Supertasters dislike bitter foods, including many vegetables and some fruits. Fruits and vegetables contain cancer preventing ingredients, which supertasters may miss out on. On the other hand, supertasters are less fond of sugar, fats, and salt than nontasters. This means they’re more likely to maintain a normal weight, which in turn can decrease their chances of heart disease, high blood pressure, and diabetes. Here are the details.

Fruits, vegetables, phytochemicals, flavonoids, and naringin

Fruits and vegetables

Image source:

Plants contain chemical compounds called phytochemicals. These are non-essential nutrients – we can live without them – but they appear to play a role in preventing disease. People who eat diets rich in plants seem to have lower rates of cancer and heart disease, the major causes of death in modern times.

Flavonoids, an important phytochemical found in fruits, vegetables, chocolate, tea, and wine, have an antioxidant effect in the body. They end up neutralizing potentially damaging free radicals. An interesting side note: While flavonoids act like typical antioxidants in a test tube, that’s not what happens in the body. Our bodies see flavonoids as foreign objects and try to eliminate them. This is what creates the increased antioxidant capacity of the blood.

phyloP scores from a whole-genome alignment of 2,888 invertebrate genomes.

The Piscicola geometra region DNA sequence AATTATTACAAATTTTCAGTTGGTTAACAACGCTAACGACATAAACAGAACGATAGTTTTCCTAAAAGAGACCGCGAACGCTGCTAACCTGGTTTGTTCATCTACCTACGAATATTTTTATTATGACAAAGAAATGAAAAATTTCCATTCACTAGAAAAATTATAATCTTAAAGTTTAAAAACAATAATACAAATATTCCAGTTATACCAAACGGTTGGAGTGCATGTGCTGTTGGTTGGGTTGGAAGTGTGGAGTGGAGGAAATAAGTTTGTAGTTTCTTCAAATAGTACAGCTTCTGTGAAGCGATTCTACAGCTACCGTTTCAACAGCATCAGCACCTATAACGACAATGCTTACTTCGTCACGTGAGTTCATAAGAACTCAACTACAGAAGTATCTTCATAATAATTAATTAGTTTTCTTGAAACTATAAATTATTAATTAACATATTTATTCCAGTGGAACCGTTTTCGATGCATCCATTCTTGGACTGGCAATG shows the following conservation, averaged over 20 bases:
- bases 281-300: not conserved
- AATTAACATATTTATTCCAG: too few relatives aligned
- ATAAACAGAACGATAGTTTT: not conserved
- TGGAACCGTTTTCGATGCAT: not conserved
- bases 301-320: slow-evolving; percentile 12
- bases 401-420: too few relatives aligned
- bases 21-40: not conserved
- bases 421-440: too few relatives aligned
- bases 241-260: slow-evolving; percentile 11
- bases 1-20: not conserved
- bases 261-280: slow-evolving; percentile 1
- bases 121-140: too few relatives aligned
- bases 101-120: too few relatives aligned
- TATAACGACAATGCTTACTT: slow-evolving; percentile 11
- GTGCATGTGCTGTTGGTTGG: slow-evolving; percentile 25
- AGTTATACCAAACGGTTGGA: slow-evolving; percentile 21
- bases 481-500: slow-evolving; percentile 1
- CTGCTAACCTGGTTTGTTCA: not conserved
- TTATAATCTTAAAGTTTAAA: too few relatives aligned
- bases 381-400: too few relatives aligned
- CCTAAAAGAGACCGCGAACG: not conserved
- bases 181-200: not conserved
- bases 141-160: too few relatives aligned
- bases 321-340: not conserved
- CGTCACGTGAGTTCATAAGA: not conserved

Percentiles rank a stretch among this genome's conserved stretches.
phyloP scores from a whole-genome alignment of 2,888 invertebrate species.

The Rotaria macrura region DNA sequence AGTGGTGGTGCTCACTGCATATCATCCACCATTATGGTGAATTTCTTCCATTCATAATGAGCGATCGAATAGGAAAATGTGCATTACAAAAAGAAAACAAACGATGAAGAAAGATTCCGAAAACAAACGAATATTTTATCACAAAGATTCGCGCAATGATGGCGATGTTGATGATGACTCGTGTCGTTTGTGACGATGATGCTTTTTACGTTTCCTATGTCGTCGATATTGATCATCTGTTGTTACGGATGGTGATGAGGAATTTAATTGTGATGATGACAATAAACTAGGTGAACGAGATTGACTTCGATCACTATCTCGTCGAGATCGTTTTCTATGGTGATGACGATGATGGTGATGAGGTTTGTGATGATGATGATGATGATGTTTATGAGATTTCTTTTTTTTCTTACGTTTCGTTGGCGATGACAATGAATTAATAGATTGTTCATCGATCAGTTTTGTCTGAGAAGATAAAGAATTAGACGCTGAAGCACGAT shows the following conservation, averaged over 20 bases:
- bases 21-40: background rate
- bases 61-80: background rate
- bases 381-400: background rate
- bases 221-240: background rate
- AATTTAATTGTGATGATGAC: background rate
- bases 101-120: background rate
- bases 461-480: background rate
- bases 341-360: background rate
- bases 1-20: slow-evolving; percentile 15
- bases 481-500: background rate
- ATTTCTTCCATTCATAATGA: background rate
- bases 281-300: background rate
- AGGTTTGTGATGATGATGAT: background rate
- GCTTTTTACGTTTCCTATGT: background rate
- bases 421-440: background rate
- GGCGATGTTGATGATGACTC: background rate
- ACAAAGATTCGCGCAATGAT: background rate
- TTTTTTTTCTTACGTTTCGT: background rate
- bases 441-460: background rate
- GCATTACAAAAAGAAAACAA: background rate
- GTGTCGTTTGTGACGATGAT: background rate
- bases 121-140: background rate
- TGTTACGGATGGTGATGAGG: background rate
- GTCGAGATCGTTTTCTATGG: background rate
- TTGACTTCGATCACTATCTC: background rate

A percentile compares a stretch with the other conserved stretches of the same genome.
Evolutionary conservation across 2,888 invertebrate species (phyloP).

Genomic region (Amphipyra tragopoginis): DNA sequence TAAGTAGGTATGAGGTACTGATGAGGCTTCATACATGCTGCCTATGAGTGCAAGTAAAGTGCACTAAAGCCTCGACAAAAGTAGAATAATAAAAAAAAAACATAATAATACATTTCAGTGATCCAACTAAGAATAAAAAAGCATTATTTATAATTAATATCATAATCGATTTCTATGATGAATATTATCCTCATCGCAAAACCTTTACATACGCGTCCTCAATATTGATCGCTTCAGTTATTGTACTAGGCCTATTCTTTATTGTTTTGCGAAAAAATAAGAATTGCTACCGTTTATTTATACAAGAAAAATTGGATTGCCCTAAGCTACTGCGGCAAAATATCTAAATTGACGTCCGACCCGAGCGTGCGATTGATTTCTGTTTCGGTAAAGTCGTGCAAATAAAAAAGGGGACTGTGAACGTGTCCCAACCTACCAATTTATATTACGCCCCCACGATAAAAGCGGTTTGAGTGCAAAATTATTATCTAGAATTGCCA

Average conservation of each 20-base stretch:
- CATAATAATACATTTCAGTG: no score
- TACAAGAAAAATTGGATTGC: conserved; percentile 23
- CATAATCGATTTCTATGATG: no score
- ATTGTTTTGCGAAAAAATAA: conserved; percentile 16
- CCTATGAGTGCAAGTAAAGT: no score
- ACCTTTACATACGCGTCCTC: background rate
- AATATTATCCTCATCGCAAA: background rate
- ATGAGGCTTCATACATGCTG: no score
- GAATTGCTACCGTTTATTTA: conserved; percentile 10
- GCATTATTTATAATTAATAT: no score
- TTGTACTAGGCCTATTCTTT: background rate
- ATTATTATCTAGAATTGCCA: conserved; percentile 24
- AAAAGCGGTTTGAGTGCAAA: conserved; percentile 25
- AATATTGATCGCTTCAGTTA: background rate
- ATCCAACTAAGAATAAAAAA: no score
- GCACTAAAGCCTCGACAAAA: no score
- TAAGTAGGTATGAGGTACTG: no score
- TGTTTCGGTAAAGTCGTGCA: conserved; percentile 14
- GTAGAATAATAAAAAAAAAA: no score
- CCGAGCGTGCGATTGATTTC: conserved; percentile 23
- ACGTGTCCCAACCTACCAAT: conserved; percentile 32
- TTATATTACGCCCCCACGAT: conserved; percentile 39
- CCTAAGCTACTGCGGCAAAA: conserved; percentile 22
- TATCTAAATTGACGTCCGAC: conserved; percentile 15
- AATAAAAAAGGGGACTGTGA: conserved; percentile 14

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Do we taste fat?

Got Taste?

The flavors that make good food taste delicious are dissolved in fat. Scientists used to think that when we ate fat, we tasted these dissolved flavors and that fat itself was tasteless. We now know that’s not quite true. But the efforts involved in isolating the “taste” of fat are considerable.

What do you “sense” when you eat fat?

To answer the question “Do we taste fat?” we first need to isolate taste from the other senses. Fats have a very distinctive texture. They have a thickness, called viscosity, and a slipperiness, called lubricity. If Jack Sprat would eat no fat, it could be because he disliked the slimy texture.

When a taste researcher asks a subject if a certain food “tastes” like fat, the subject could be detecting the texture. “Fat molecules literally press against the taste buds, producing a tactile sensation that’s interpreted by the brain as viscous, slippery or greasy.”

Fats also have an odor. Even monkeys can smell cream. As with most complex flavors, when you pinch your nose, it’s more difficult to detect fats.
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Why do we love high-fat foods?

Got Taste?

There are at least two reasons we love high-fat foods: Fats can make any food taste better and it’s in our interest, genetically, to prefer foods that the body needs.

Flavor enhancement

Most of us don’t consume our fats straight. We don’t sit down with a bottle of olive oil and eat it by the spoonful. And when did you last eat a pat of butter without first applying it to a roll or baked potato? The secret weapon of fat is its ability to interact with other foods and make them taste better.